Competition from generics led to cutbacks at some big clients last year, taking some steam out what had been a string of explosive growth years for Centron. President and CEO Marcia McLaughlin reports revenue was slightly down (it had topped $22 million in 2010) but still in the $15 million to $20 million range.

“The only thing you can do to make up for that is go get new business, and we did that really well,” McLaughlin says.

Indeed, it was a great year for new business. The agency began relationships with nine new clients and won 17 brands. Shionogi awarded AOR status for its Prenate franchise (prenatal nutrition) and advertising AOR and ME AOR for Ospemifene (postmenopausal vaginal atrophy).


“Ospemifene was a huge win because it’s going to be a huge brand,” McLaughlin says. “It was the biggest win of the year.

Additional AOR assignments came in from Bayer/Onyx for Nexavar (oncology); Eisai for its neuroscience franchise and for corporate communications; and Merz for antifungal Naftin 2% cream. From Merz, the agency also won in line promotion for Naftin 1% gel and for Aluvea (for hyperkeratotic conditions), plus prelaunch work for Aqua Glycolic Shampoo/Lotion.

Together with parent HealthSTAR Communications, Centron won medical communications AOR status for Daiichi Sankyo’s hypertension franchise.

Project work was landed with AstraZeneca for anti­psychotic Seroquel XR and RA treatment Vimovo; Cephalon on a REMS program for Actiq/Fentora (cancer pain); Depomed for PHN product Gralise; OraPharma for antibiotic Arestin; and Vertex on an education program for Incivek, a new antiviral treatment for HCV.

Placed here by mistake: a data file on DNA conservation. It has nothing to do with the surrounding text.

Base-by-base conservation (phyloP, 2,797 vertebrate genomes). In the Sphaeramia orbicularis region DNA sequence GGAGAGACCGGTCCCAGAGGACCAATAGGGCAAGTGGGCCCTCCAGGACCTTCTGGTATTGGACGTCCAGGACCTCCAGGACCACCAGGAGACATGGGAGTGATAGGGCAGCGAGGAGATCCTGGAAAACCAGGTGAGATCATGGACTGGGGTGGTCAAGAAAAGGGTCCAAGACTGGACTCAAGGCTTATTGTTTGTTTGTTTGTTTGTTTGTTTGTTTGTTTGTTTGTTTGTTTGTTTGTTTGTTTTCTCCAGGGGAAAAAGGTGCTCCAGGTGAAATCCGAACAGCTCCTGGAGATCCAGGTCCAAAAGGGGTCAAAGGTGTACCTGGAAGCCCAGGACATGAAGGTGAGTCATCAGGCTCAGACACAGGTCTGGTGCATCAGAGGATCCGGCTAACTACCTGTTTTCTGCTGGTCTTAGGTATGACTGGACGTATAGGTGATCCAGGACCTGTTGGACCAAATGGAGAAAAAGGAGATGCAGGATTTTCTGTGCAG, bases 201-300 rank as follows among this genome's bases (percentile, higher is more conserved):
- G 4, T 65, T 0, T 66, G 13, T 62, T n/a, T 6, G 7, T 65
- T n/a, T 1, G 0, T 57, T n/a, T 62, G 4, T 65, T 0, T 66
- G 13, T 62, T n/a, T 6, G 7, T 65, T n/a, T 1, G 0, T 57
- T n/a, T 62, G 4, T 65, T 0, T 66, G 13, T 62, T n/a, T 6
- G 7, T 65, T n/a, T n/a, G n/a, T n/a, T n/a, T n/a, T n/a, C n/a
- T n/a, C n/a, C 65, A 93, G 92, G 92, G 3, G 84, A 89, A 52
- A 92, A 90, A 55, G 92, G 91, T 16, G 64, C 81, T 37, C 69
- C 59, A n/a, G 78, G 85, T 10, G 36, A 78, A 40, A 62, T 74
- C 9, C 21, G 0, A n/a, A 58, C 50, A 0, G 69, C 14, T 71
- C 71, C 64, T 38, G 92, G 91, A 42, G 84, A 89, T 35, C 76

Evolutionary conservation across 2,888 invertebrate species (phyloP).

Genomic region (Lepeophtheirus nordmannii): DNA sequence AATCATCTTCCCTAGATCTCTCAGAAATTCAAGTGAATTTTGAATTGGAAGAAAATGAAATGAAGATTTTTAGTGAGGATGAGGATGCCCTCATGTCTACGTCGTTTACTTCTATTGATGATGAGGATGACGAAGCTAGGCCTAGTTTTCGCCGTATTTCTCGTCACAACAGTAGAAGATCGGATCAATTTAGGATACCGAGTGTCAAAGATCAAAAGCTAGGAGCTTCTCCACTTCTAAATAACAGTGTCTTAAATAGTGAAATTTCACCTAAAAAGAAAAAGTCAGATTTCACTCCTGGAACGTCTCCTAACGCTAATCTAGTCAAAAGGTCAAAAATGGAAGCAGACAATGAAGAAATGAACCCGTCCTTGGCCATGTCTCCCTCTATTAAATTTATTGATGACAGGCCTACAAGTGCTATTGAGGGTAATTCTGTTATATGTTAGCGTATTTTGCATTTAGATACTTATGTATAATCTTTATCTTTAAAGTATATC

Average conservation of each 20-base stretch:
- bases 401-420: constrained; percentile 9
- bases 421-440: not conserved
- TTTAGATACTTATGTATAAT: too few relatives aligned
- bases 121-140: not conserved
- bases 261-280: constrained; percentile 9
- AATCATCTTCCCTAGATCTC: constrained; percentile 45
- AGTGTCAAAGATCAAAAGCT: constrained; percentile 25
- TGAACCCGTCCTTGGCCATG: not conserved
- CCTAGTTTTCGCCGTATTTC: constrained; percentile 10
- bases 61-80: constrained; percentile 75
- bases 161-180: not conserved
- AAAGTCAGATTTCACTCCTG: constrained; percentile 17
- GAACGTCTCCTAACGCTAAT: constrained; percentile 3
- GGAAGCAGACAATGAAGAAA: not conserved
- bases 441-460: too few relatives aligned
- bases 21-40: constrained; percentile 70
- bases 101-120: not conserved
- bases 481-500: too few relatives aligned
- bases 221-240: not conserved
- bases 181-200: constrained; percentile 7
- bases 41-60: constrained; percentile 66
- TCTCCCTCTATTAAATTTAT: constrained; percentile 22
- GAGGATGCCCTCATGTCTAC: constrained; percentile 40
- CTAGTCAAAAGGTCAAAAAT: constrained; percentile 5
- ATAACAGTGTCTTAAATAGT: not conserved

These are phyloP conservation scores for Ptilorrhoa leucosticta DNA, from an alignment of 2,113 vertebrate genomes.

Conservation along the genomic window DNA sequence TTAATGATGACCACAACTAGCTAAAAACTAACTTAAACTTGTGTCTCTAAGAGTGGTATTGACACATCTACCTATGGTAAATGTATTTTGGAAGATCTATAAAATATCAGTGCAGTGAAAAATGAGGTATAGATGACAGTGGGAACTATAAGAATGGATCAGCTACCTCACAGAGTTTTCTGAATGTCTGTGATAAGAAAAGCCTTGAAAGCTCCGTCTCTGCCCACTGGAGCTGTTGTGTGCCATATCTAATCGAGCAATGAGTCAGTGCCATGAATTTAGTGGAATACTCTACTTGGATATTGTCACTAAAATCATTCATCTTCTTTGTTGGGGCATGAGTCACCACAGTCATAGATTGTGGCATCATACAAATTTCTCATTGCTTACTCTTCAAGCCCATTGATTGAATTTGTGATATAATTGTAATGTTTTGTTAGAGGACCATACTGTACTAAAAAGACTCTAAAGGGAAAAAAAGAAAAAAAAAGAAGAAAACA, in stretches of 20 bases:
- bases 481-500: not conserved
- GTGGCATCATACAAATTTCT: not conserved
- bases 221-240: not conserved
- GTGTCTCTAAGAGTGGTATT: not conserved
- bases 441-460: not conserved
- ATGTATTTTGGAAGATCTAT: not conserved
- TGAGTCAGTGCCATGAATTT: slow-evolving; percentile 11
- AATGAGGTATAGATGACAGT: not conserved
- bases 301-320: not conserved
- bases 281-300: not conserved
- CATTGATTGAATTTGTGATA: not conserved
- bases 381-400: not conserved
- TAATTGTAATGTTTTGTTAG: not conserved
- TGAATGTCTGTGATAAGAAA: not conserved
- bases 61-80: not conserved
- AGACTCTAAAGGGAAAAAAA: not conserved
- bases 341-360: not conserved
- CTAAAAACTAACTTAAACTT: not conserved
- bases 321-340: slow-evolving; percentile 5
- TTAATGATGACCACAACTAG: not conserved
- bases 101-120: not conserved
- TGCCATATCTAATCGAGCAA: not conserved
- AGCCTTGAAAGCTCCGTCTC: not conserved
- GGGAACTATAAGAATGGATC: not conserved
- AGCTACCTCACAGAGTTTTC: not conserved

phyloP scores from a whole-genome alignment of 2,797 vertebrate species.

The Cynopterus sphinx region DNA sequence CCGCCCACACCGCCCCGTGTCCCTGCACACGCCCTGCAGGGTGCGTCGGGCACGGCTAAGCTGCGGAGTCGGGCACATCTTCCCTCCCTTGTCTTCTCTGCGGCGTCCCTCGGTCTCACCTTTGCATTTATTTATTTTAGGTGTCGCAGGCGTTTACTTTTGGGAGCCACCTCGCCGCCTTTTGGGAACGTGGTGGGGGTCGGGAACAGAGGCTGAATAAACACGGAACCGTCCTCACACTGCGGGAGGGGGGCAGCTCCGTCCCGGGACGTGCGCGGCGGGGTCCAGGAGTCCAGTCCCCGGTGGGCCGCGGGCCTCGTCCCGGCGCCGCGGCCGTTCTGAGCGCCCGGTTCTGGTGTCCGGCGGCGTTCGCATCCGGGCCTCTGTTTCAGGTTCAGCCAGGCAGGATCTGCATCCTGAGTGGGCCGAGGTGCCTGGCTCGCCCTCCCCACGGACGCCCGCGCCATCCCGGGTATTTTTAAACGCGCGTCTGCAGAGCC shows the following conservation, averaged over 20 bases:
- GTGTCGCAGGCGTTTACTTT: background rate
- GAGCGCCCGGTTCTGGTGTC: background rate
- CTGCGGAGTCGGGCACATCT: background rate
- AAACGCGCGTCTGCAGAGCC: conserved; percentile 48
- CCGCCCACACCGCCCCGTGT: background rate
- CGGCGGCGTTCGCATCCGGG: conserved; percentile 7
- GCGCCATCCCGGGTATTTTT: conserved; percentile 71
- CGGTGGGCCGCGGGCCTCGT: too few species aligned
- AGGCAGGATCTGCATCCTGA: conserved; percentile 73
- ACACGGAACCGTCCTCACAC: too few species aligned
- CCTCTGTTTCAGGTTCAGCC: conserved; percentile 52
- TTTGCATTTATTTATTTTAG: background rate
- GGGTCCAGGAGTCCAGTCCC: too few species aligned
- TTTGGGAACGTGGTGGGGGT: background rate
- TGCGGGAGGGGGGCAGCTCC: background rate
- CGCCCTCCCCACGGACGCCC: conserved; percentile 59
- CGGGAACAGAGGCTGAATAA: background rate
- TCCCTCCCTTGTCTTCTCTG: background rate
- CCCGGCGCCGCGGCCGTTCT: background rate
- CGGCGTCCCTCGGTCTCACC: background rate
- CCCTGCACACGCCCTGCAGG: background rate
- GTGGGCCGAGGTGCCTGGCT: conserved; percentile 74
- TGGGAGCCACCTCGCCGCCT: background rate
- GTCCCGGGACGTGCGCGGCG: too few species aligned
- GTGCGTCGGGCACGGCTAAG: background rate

The threat of generic competition ended promotional efforts on Cephalon’s Amrix, and the launch of the generic version of Lovenox ended promotional efforts on Eisai’s Fragmin. The agency also lost Dey business (AOR on MDD treatment Emsam and project work on additional products) when it consolidated into Mylan.

“Because we were so involved in the excitement of pitching and winning new business it felt like a growth year,” McLaughlin explains. “We’re all about positive energy. When an agency starts hitting a rough spot, if you just focus on that it can be a negative, but if you focus on identifying new potential clients, pitching, and winning them, it becomes a positive. Truthfully, I think we’re in a better place today because of it. We have a really solid, healthy client portfolio because of it. And we won exciting brands like Ospemifene.”

Headcount was down from about 80 in 2010 to about 70 last year, mostly through attrition, McLaughlin says. It’s up to about 80 again now.

About 40% of projects include a digital deliverable, and that’s increasing every year.  “There’s not a piece of business that we pitch that doesn’t have a huge digital component and a tremendous social media component to it,” McLaughlin says. “It’s become part of what we do. Vertex Incivek was a huge digital initiative that included showcasing Hep C patient stories.”

Extending global reach through the HealthSTAR Vivactis Global Network was a big part of the agency’s growth plan.  “HealthSTAR Global Network existed in the US, and Vivactis Global Health existed in Europe,” McLaughlin explains. “We joined forces in 2011 to create the HealthSTAR Vivactis Global Network. We’re pitching business together, so this will help fuel our growth in 2012 and beyond.”